Starting to read Former People: The Last Days of Russian Aristocracy written by American historian Douglas Smith, you might get an impression that you are about to read another saga about two oldest families in Russian Empire. The first pages are dedicated to the detailed recitation of three generations of noble men and women belonging to the Sheremetev and Golitsyn families. You might also fool yourself thinking that it will be a story of the relationship between two oldest clans set against the background of the dramatic changes of late 19thcentury. Partially it is! But when you finish the book you are convinced – that this long list of names is memorial stone to all those who despite their aristocratic and noble backgrounds became the outlaws and state enemies of Russia after October 1917.
Throughout short, yet very capacious story of the falling-off of the Sheremetev and Golitsyn families Douglas Smith puts a very thin, almost translucent, narrative of great love, honour and absolute denial of separating one’s own destiny from the destiny of their motherland. All rare and precious opportunities for migration were considered by them as the betrayal of their country. Fanatical and almost mystical patriotism forever bounded these families with Russia.
The Sheremetevs were conservatives who truly believed in monarchy and supported the royal family till the last minute. Golitsyns were much more liberal and open-minded and advocated reforms and innovations as only possible way for the future development. Despite all the differences, both families found themselves in the same position in post-revolution Russia. Smith’s draws a picture of this new world where former Russian elite suffering from the physical and mental traumas were trying to find their place in the new Soviet reality. Forced to constantly move from one place to another they often strove to find the decent work and bearable environment to live in. Both families did not avoid arrests and were suspected in all the assassination attempts of the Party Leaders. However, neither destroyed palaces, burned houses, conflicts with the Red Army, nor arrests and executions made these people stop loving and respecting the order they used to live in.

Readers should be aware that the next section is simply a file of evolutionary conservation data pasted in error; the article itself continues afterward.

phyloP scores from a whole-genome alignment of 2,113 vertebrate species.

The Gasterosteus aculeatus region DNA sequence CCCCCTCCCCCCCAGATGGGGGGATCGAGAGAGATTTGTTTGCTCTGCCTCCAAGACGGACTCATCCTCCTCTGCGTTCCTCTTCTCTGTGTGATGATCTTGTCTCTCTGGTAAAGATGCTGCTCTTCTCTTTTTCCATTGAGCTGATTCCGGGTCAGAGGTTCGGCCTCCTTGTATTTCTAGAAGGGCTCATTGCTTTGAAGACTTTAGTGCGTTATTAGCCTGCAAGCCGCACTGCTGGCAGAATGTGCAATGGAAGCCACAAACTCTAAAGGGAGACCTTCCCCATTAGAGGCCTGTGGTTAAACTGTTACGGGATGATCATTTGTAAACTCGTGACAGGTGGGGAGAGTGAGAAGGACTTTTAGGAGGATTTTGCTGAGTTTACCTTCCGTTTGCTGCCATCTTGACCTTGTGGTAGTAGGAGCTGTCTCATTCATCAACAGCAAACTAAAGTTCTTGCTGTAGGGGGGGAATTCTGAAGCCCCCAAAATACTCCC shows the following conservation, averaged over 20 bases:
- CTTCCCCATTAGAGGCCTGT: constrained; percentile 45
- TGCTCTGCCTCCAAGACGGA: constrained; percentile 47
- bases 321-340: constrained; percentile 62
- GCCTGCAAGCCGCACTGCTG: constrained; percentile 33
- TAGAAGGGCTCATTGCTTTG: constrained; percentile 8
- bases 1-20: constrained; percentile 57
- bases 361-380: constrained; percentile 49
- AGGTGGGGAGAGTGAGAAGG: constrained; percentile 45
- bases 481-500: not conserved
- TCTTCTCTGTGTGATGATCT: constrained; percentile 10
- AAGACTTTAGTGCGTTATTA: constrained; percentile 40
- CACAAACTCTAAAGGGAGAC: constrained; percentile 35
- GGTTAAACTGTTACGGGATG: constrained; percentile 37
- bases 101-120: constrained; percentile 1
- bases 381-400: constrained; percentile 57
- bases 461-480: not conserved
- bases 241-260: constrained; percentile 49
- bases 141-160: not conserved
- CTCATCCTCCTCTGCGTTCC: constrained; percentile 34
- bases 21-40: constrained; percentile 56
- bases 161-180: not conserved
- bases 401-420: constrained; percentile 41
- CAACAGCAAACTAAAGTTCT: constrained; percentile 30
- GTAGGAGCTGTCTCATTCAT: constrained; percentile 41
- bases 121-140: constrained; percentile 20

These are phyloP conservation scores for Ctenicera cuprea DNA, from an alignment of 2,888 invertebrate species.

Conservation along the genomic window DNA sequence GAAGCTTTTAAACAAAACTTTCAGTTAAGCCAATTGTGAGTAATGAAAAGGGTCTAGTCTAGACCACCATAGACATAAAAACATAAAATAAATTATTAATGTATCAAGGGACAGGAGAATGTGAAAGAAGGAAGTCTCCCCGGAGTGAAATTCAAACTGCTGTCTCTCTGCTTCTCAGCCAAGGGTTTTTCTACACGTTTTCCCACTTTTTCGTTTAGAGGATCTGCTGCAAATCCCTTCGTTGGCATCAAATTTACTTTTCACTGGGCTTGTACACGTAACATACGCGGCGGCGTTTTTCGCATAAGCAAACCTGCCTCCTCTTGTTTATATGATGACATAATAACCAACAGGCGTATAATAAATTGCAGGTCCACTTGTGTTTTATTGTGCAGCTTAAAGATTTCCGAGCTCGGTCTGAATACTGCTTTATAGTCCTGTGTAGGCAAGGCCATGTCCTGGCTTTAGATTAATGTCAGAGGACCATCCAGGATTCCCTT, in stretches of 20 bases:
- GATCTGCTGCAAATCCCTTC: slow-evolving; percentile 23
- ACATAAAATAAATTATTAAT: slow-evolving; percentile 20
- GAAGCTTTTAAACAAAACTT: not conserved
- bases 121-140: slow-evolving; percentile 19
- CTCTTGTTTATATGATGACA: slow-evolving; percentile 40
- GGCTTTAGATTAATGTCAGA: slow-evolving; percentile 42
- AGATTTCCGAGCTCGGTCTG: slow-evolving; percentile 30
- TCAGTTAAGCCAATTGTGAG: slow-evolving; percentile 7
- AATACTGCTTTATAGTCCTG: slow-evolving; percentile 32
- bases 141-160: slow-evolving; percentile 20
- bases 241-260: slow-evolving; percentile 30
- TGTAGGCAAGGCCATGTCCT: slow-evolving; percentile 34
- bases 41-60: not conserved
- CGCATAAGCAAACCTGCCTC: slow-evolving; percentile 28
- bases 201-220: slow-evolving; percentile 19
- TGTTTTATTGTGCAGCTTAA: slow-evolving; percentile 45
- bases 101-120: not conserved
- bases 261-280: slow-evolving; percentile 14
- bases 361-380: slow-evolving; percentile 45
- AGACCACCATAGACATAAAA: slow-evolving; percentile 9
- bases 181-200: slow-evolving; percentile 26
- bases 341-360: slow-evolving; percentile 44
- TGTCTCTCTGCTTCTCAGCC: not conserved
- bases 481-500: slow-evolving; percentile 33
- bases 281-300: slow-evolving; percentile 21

Smith tells his readers a number of fascinating stories. For example, there is one of Pavel Sheremetev, son of the Great Count Sergei Sheremetev and the head of the family, and his undivided love to Irina Naryshkina. Upon Pavel’s return from Crimea to his family’s nest in Petrograd in 1918 his love was rejected by Irina for the second time. Many years before she chose the Great Duke Sergei Dolgoruky over Pavel and got married with him.
Pavel’s heart was broken in pieces, but so was the world around him. Petrograd at that time was ruled by the former criminals and plebs, and was full of chaotic movements. Sheremetev’s house by Fontanka River was searched and raided by Bolsheviks a number of times. The family considered sending Pavel out of the country to cure his wounds. However, he could not imagine his future and his life anywhere but in a turmoil Russia, at home, next to his family.
In the middle of the 1930’s part of the Golitsyn family were forced to move to Dmitrov, a small town close to Moscow. They were able to meet with other “former people”, workers of Dmitlag (Dmitrov Correctional Labour Camp), to discuss music, literature and share priceless memories. Grandchildren of the Great Duke Vladimir Golitsyn were born already in Soviet Russia; they were Soviet kids and could hardly have nostalgia of pre-revolution times. Nevertheless, they learnt the old traditions carefully kept by the family. Even the New Year’s Eve, considered to be bourgeois and strictly forbidden in Soviet Russia and Orthodox holy days were still celebrated in the close family circle.
Even that didn’t last for long. The new wave of repressions in 1937-38 and the later involvement of the Soviet Union in World War II put an end to the long history of the Russian aristocracy. The last who survived after the endless arrests and exiles were followed and destroyed. Only those who left Soviet Russia in the early 1920’s or took the chance to do it later in 1930’s kept guise of former epoch. Lives of the Sheremetev’s and Golitsyn’s relatives abroad lead them by different paths. The brother of the Great Duke Vladimir Golitsyn, Alexander, migrated to the USA during Civil War and had a successful medical practice. All his children made careers in Hollywood. While grandchildren of Vladimir Golitsyn were going to the Soviet cinemas to watch “Lenin in October” and “Chapaev”, his nephews, Alexander and George, shared stage with Fritz Lang and Greta Garbo.
The son of the Great Count Sergey Sheremetev, Boris, moved to France only after the death of his father who considered migration as cowardice and betrayal of the motherland. In Paris, however, Boris could hardly make his living even when his daughter married Carl Faberge, the grandson of the legendary jeweller, – the best her husband could do for living was fixing the radios.
Douglas Smith tells about the hundreds of broken lives, pointless hopes and endless lacerations. His story, however, is no only about the great aristocratic families. He shares with his readers the great historical secret of the entire epoch, which until now was safely kept in family archives and crypts.